I hate the word crush because it feels so naive. A child should have a crush, maybe a 6th grader. But, the more you think about it, the more the purity spills out of it. For a long time, I forgot what it was like to have a crush on someone. The definition of a crush does change as you grow, but the feeling that comes with it stays the same. There is a very specific feeling associated with the word crush. The feeling of your stomach spinning like a washing machine, whirring and flipping at a borderline alarming speed. When my entire face glows with a deep pink with just the mention of their two-syllable name. When you have a crush on someone, you think about them all the time, especially because you barely get to see them. I think that makes it more exciting, to be honest. The phone calls at 10 pm go on till 3:15 am. The inability to hang up because time moves so fast that I feel like I could never hear his voice enough. They make you laugh at the dumbest things that really shouldn’t be funny, but coming from him it is. Driving home from the beach after dark with my hands and body rising out of the sunroof. A smile was constantly plastered on my face. It makes me wonder a lot of things about myself, did I find the person that makes me laugh on my off days? Why are my walls falling so fast? Why can’t I be away from him for more than a day without pacing around the closing walls of my room? We can sit in the most comfortable silence studying each other’s faces, running and filtering through a million thoughts that could be filling their head at that moment. In reality, we are both thinking the same thing. I like you so much. I wondered why I was able to be so comfortable, but I realized that it is because my inner child is at peace. I have the same crush on him that I had on a boy in 7th grade, so innocent and pure. Like a string of light bringing two people together, encasing the two of you together and tightening until you feel as though you have merged into that person’s body. And suddenly, that feeling is born and fills your entire body and soul. I didn’t know I could smile for the entirety of a four-hour phone call.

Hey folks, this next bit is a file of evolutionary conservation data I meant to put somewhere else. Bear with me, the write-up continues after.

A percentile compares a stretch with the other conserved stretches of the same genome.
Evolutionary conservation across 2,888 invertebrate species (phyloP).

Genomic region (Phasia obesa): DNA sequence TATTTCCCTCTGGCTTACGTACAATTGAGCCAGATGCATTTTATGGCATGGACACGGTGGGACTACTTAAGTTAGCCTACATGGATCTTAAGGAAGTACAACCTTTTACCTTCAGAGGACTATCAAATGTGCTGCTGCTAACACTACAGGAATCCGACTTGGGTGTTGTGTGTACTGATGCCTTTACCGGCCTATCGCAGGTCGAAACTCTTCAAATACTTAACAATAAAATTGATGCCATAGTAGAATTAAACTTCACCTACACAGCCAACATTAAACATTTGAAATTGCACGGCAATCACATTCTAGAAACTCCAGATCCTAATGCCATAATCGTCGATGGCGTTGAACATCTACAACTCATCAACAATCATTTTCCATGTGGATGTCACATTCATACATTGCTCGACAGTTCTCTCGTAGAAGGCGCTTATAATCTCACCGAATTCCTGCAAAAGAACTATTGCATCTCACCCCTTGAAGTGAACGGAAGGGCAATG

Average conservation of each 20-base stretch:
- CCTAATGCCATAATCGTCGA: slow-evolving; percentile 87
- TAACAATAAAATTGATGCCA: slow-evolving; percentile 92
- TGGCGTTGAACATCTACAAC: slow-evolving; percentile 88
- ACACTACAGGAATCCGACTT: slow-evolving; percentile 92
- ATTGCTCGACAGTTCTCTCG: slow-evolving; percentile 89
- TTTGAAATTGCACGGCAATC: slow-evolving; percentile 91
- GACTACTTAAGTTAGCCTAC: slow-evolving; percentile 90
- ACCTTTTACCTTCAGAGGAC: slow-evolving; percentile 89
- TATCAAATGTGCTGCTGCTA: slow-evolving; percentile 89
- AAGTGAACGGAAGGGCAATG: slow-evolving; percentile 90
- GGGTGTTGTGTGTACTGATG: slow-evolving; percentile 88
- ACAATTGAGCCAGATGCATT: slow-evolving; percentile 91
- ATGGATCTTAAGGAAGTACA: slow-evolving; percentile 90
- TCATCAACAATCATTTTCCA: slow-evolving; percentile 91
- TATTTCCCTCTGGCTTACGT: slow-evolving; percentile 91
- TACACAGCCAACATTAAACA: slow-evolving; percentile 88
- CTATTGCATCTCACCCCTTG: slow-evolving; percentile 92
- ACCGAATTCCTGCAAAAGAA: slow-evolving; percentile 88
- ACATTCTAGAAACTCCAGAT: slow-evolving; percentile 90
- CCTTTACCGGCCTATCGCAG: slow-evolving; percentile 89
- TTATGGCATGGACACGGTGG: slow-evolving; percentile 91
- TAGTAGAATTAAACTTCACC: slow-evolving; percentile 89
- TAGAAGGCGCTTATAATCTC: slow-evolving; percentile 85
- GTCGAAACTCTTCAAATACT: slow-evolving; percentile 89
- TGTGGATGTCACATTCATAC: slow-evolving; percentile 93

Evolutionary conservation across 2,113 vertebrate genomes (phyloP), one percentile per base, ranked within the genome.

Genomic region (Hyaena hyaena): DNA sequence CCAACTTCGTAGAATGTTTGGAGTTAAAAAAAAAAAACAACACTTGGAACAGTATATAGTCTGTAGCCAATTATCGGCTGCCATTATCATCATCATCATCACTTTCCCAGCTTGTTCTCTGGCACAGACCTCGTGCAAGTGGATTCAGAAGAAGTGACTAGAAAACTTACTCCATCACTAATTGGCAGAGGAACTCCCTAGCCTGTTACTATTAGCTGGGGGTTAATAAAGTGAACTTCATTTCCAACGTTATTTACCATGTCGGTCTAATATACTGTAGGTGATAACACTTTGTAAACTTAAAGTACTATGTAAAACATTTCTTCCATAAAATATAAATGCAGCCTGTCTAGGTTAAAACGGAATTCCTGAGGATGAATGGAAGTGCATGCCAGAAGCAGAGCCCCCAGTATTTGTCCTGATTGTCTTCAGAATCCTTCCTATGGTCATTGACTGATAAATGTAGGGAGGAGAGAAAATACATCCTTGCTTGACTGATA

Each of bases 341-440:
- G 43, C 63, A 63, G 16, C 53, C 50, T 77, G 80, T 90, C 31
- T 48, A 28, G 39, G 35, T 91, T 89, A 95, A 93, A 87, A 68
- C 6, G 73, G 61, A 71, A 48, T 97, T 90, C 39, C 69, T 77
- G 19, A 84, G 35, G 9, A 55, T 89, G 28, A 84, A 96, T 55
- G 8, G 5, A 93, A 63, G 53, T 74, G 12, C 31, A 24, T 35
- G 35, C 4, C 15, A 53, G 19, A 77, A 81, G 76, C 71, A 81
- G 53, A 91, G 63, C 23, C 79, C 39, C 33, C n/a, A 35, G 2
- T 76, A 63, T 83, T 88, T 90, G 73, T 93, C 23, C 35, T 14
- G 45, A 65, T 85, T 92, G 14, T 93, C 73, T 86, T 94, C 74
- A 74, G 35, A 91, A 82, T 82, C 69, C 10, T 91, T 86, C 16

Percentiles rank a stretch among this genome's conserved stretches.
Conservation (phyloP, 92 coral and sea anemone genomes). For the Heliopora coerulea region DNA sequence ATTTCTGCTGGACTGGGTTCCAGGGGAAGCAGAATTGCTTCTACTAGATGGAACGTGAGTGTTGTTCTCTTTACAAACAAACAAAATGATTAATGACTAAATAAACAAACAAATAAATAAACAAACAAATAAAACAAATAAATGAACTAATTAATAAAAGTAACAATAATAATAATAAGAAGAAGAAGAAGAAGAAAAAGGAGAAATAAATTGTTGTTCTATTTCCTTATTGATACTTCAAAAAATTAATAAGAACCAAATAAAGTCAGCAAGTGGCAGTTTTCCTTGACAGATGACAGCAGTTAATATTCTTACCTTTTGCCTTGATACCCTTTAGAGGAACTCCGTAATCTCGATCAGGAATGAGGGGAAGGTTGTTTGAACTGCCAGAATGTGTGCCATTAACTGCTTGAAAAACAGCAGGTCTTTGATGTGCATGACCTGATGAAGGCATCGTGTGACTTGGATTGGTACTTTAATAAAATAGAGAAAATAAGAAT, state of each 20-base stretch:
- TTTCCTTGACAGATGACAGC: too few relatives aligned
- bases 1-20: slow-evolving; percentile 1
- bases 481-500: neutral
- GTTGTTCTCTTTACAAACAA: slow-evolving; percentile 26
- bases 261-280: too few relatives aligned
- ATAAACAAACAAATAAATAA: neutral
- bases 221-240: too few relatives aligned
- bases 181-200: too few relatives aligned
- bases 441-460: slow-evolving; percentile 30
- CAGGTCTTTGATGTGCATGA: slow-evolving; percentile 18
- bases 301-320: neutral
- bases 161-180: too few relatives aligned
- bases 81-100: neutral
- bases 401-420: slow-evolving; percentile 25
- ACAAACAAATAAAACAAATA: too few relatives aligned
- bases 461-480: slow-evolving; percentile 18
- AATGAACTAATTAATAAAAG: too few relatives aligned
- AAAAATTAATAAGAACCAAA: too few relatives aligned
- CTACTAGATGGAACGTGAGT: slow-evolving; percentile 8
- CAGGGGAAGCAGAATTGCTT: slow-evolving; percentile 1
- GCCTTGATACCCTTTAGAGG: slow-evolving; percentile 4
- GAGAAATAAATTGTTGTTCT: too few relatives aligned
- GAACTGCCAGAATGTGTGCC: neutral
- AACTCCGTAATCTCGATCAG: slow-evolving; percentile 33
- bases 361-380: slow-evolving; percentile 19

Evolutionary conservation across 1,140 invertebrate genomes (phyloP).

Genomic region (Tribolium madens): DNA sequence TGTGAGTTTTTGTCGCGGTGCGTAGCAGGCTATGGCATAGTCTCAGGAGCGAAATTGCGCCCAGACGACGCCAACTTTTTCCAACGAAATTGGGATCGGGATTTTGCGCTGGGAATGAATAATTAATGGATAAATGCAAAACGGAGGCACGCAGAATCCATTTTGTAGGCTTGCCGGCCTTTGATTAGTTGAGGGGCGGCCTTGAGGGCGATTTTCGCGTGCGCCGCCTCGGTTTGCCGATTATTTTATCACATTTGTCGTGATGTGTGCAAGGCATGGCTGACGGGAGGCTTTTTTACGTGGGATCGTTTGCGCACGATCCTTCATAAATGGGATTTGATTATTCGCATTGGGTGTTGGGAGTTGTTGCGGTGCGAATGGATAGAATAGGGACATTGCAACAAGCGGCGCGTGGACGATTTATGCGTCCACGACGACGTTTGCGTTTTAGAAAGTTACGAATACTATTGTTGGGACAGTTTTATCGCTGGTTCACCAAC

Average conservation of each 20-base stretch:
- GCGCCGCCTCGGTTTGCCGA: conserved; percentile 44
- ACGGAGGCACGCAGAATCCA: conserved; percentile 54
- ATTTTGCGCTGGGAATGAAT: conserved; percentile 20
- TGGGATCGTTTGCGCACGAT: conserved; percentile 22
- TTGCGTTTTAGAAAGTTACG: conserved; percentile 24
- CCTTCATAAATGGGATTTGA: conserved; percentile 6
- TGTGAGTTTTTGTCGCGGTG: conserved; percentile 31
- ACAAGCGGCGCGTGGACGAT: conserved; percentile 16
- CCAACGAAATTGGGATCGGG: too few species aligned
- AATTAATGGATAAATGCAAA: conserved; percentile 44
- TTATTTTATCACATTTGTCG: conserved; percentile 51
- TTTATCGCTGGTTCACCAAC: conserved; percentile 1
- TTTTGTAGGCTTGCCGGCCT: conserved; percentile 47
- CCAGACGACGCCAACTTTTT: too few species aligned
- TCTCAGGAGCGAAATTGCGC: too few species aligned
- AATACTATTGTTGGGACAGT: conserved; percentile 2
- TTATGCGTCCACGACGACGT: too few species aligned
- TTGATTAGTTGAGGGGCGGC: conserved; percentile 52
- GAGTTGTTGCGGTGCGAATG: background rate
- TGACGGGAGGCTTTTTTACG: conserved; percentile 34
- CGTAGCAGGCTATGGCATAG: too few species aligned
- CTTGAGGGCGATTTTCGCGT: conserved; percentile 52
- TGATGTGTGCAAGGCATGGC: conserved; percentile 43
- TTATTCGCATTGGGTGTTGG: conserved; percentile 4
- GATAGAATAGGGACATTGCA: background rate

I wish I had the time to write something good but I am in a rush. Here’s part of an essay from earlier this year in English class:
What servicemen chose to carry revealed who they were. Select 3 of the characters. Explain what each carried and what was revealed about that character.
The Things They Carried is Tim O’Brian’s semi-fictionalized account of his time spent fighting in the Vietnam War. Told in a series of short memoirs, the author jumps from character to character, a story to story, in order to explore a range of themes: from death and ethics, to love and the relationship between truth and fiction. In Chapter I, O’Brien describes the physical items each soldier chooses to carry during their march. With this, the reader gets a sense of the characters, their emotional baggage, and their coping mechanisms; all of which are expanded on throughout the novel.
In just the first few pages of the book, the platoon leader is introduced through his chosen supplies. Jimmy Cross, simply referred to as Lieutenant, carries with him correspondence from a girl named Martha, who lives back home in Ohio. “In the late afternoon, after a day’s march, he would… unwrap the letters, hold them with the tips of his fingers, and spend the last hour of light pretending.” Among these letters are also two photographs and an oval pebble collected from the Jersey shoreline and gifted to him for good luck. The Lieutenant’s memorabilia expresses that he is lovestruck, and wishful and turns to his imagination in order to escape his dire reality. In fact, Cross will one day be so absorbed in his fantasies that when a fellow troop, Lavender, is shot on his watch, he blames himself and burns the letters. Because, while he may be a romantic, the Lieutenant also has a great sense of duty. As the unit commander, “Jimmy Cross carried a compass, maps, code books…and the responsibility for the lives of his men.” Altogether, the Lieutenant’s possessions reveal his sentimental and dutiful true nature – two qualities that he relies on during the intensity of warfare.